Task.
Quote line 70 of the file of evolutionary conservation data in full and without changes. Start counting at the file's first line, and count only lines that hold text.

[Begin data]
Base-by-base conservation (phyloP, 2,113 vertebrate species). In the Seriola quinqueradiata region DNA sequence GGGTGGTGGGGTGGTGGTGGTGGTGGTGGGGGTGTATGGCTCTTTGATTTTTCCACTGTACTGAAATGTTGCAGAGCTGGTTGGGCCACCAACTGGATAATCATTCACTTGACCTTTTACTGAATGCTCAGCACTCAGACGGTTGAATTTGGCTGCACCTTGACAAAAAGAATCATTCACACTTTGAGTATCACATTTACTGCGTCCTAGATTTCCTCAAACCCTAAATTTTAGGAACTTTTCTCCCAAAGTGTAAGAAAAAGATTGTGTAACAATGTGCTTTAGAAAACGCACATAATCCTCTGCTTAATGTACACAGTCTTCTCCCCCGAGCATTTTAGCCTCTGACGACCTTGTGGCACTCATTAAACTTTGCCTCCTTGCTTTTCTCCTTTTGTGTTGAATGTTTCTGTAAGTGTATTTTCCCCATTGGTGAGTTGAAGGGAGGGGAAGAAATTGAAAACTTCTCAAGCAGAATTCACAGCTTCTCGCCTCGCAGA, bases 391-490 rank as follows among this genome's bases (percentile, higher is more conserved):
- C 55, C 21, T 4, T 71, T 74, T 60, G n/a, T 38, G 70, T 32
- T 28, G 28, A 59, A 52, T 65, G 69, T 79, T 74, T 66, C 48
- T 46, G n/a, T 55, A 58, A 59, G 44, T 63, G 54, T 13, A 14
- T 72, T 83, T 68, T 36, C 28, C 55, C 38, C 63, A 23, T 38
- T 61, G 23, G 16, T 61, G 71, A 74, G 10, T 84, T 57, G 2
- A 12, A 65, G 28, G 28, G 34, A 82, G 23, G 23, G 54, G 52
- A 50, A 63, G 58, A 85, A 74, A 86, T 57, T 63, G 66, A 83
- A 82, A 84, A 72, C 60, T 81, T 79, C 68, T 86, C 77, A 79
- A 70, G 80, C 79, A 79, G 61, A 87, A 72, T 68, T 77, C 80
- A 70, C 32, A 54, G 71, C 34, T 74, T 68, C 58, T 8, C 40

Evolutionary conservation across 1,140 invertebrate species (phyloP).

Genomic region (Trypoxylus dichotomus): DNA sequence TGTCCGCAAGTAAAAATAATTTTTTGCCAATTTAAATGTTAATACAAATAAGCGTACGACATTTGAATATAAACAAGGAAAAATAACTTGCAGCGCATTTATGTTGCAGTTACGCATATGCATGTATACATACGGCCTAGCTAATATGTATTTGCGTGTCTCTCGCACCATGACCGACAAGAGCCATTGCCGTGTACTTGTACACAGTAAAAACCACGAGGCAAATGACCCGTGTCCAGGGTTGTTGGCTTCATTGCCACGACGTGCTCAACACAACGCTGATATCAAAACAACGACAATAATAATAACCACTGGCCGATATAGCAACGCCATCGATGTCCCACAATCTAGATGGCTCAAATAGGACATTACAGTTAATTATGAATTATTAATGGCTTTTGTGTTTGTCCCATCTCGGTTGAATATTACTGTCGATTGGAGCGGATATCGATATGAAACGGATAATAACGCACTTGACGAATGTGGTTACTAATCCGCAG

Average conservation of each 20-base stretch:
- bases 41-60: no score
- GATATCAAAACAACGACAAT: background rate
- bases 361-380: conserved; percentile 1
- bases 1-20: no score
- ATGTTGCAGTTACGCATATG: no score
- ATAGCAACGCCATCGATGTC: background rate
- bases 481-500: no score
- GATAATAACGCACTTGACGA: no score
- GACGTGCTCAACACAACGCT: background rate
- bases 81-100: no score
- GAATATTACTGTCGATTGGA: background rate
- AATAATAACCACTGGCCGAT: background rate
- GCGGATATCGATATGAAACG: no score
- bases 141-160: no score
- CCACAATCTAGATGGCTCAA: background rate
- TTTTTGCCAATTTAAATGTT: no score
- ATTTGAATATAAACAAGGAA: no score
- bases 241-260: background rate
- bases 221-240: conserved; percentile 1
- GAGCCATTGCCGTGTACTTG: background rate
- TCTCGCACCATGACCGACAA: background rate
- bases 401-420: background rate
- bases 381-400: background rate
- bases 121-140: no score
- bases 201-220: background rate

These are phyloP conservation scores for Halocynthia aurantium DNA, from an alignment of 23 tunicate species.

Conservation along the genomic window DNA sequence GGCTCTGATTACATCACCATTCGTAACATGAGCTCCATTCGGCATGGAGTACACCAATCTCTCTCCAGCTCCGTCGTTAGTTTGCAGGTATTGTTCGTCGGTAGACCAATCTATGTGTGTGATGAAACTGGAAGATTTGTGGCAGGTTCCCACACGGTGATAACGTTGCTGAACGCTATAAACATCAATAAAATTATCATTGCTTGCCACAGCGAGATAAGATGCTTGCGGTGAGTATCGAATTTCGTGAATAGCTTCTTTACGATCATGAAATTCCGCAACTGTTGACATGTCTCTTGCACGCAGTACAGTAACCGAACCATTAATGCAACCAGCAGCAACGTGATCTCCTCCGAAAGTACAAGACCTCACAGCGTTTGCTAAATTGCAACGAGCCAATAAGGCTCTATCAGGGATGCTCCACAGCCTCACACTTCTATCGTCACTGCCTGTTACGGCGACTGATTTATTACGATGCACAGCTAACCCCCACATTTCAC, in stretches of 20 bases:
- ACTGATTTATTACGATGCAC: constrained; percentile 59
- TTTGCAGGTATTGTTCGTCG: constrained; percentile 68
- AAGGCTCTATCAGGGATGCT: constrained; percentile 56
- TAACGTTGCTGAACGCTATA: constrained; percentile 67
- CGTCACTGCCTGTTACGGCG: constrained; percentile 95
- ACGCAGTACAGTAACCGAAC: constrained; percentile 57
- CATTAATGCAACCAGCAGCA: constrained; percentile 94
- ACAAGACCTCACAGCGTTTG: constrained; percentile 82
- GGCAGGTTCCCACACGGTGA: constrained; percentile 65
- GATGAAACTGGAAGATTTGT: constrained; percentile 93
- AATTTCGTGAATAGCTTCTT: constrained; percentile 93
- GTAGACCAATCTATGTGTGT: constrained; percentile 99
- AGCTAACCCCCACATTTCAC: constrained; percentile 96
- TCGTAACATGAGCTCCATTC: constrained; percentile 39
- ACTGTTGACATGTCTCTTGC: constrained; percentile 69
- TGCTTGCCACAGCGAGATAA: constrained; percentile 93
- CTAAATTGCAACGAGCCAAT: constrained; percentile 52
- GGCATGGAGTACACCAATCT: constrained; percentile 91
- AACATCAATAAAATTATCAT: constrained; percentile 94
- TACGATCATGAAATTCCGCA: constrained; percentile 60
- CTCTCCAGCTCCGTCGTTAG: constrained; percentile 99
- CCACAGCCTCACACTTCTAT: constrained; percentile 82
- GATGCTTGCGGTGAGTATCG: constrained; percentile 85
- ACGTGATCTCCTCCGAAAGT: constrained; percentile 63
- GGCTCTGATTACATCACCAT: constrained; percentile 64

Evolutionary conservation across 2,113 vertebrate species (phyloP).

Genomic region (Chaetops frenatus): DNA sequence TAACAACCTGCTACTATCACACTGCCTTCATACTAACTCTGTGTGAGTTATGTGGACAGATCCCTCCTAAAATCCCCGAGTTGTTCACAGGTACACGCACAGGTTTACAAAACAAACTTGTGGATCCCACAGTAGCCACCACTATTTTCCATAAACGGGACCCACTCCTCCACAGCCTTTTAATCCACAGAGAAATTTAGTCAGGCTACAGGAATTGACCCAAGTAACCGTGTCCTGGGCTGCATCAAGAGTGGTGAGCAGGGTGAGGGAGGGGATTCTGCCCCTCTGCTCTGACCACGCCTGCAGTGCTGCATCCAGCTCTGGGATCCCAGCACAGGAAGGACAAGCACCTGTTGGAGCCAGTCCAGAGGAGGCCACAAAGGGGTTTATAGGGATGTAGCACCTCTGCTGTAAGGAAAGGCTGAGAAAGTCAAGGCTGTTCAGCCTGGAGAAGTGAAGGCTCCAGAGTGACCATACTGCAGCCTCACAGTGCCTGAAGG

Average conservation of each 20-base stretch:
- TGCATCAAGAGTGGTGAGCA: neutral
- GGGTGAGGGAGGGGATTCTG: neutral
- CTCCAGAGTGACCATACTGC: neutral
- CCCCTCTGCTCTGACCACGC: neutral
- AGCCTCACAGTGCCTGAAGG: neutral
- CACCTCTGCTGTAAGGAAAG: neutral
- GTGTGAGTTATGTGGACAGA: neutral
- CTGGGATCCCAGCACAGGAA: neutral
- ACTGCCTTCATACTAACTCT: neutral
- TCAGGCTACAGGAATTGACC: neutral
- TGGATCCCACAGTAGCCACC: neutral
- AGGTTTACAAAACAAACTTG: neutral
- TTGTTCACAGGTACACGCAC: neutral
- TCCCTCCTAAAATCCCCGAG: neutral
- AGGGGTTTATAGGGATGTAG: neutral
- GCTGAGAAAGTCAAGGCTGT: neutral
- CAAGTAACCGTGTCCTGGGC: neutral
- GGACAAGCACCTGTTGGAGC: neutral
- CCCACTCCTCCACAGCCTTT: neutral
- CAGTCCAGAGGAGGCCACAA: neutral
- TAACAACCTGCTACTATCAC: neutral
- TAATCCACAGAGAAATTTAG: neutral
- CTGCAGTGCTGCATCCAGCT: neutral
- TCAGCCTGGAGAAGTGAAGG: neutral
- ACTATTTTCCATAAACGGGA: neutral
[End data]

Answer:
- TGCATCAAGAGTGGTGAGCA: neutral